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OIC urges Moldova to cancel decision to move Israeli embassy from Tel Aviv to al-Quds

US Rep. Ilhan Omar (D-MN) (L) talks with Speaker of the House Nancy Pelosi (D-CA) during a rally with fellow Democrats before voting on H.R. 1, or the People Act, on the East Steps of the US Capitol on March 08, 2019 in Washington, DC. (AFP photo)
This file picture shows the Moldovan Embassy in Tel Aviv, Israel.

The Organization of Islamic Cooperation (OIC) has condemned Moldova’s decision to move its embassy in Israel from Tel Aviv to occupied Jerusalem al-Quds, urging officials in the Eastern European country to rescind their plan.

The 57-member organization, in a statement released on Thursday, called on the government of Moldova to “reverse this decision and respect its legal and political obligations under international law and resolutions.”

It also urged Moldova to adopt positions that support the chances of establishing peace on the basis of the so-called two-state solution, and promotion of security and stability in the Middle East region and across the world.

“This illegal move constitutes a violation of Security Council and the UN General Assembly resolutions on al-Quds, which affirm the rejection of any measures that would prejudice the historical, legal and political situation of the occupied city of al-Quds,” the OIC stated.

The Palestine Liberation Organization (PLO) and the Palestinian Foreign Ministry have, in two separate statements, condemned Moldova’s decision, describing it as a blatant violation of international law.

Hanan Ashrawi, a member of the PLO Executive Committee, said in a statement Moldova must be treated as a “rogue state” for being complicit in Israeli crimes.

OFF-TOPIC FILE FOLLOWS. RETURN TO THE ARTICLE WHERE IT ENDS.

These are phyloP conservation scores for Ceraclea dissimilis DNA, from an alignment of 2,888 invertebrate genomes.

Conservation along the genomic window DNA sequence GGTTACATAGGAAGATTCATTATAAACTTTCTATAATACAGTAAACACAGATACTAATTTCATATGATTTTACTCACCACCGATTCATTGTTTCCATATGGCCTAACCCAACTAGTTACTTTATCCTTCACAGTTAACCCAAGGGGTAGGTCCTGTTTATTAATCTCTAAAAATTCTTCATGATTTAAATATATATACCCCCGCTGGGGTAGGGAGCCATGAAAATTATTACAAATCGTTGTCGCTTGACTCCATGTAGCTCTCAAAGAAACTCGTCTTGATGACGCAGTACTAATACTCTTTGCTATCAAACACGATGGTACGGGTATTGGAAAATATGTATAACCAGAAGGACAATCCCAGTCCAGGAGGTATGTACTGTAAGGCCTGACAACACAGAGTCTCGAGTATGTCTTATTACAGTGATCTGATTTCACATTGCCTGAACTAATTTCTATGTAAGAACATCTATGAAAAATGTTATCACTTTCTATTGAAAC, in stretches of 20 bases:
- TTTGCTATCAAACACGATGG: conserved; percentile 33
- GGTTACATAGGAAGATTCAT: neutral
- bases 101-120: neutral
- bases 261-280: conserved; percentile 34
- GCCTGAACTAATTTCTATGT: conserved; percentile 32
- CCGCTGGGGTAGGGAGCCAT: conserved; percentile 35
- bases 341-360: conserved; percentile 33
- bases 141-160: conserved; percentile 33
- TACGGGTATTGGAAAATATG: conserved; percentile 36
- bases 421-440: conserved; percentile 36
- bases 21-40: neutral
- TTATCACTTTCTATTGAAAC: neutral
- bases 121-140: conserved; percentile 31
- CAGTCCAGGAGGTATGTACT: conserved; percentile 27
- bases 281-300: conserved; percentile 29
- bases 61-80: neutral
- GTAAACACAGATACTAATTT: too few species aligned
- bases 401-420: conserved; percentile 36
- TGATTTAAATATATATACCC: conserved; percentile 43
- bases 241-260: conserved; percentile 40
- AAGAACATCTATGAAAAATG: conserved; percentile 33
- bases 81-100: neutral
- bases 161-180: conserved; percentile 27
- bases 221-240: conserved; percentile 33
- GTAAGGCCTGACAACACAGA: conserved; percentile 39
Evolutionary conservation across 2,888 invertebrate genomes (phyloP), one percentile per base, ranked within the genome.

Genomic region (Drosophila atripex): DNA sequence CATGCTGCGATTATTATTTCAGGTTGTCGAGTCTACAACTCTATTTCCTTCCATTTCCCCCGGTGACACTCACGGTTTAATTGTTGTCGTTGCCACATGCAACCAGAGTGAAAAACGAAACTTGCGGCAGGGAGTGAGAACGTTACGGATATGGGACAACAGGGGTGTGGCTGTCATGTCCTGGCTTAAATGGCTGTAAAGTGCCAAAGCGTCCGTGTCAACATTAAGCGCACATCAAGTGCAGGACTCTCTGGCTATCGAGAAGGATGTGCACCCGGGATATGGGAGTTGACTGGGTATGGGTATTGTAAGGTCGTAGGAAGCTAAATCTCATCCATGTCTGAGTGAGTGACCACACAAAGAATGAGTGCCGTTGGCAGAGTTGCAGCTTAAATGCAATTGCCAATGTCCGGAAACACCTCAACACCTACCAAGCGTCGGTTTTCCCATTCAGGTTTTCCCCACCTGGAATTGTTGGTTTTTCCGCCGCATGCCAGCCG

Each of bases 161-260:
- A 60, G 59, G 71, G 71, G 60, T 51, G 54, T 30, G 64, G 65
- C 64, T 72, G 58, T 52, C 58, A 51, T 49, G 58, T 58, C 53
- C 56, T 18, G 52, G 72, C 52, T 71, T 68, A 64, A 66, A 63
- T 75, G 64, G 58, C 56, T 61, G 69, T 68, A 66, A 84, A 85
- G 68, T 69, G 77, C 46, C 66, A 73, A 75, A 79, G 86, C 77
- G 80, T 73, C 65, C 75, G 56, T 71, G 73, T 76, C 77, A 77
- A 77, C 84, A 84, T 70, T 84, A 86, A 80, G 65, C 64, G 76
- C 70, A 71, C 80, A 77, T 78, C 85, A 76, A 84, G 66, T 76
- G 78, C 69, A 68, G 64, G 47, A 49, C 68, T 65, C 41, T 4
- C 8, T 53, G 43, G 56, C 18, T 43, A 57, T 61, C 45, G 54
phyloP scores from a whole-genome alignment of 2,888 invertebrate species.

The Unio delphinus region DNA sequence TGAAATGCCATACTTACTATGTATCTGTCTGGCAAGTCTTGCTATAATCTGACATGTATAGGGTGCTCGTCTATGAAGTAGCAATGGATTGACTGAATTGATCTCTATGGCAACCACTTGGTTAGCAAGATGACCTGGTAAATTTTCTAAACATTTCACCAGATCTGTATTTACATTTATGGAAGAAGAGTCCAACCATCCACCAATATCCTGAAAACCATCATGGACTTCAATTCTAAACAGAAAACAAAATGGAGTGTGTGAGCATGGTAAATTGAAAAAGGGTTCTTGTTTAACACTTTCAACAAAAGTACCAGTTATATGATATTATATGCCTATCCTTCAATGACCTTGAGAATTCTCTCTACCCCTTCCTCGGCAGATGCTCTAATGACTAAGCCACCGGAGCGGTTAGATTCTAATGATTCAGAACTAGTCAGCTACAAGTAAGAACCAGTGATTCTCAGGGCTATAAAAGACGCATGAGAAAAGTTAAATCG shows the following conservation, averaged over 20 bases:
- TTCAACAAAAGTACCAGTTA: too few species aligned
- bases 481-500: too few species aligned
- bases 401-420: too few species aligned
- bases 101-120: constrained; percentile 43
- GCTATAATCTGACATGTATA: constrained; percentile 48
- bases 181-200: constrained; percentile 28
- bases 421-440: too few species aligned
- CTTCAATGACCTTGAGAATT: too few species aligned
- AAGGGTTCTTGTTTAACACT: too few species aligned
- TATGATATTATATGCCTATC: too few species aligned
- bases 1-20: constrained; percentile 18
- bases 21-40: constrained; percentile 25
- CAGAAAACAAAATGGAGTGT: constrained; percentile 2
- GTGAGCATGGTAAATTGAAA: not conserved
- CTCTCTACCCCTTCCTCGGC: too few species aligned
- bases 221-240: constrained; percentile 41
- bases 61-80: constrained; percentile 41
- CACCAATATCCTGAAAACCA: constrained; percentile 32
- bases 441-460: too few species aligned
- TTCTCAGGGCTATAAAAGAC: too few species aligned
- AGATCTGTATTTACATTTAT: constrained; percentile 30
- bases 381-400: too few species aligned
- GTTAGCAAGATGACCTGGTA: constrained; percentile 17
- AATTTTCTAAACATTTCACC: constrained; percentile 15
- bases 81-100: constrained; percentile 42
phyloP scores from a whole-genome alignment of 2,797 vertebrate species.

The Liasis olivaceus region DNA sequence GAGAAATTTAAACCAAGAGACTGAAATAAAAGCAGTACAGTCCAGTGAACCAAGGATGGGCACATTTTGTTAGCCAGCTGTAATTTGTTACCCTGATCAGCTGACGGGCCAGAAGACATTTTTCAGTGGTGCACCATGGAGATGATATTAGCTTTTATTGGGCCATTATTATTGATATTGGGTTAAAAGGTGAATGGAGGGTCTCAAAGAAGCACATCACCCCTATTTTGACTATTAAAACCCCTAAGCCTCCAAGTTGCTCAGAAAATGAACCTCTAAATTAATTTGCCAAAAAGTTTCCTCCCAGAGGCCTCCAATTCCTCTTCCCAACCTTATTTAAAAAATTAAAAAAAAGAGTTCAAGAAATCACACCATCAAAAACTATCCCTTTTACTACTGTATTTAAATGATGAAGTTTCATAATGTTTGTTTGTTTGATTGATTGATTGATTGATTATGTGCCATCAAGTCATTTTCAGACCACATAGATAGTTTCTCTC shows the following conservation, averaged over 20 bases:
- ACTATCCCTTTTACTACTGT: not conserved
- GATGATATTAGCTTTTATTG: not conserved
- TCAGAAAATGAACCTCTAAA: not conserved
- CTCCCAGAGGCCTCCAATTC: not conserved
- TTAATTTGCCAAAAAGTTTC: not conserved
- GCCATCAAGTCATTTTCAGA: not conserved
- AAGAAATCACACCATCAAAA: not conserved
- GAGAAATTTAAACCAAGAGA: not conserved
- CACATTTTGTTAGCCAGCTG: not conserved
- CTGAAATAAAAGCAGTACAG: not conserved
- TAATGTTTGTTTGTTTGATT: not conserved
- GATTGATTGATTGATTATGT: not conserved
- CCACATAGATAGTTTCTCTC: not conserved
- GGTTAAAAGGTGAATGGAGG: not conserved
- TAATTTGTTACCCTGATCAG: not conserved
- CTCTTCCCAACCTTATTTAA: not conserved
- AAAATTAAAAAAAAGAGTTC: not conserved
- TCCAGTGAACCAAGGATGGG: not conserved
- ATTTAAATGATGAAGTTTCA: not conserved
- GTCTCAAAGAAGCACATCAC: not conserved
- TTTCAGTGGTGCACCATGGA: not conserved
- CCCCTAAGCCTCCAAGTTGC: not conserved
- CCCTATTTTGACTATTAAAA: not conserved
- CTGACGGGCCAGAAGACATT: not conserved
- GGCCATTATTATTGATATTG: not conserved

“The PLO Executive Committee strongly condemns Moldova's unlawful decision to move its embassy from Tel Aviv to occupied al-Quds. This is an act of unreserved hostility against the Palestinian people and their rights as well as the letter and spirit of international law, the United Nations Charter, and relevant UN resolutions,” added Ashrawi.

Meanwhile, the Palestinian Foreign Ministry said former Moldovan prime minister Pavel Filip’s decision came shortly before the fall of his government, and was meant to gain the support of the United States and Israel in the face of the other parties that have agreed to form a new government in the country.

Filip “has implicated his country in a violation of international law and the UN Charter to keep rule in his hand or to win American and Israeli support,” the ministry said in a statement.

Announcing the embassy move on Tuesday, Filip said the decision was “a long overdue commitment to support our allies" and that he wanted it to be respected “regardless of what happens after the snap elections.”

The decision came after a political crisis in the small former Soviet state, which on Sunday saw the Constitutional Court revoke President Igor Dodon's powers and appoint Filip as interim president. He then swiftly dissolved the country's parliament and called a snap election to be held in September.

Moldova, which declared independence from the Soviet Union on August 27, 1991, has been no stranger to political crises and turmoil. It has had eight prime ministers in the last six years.

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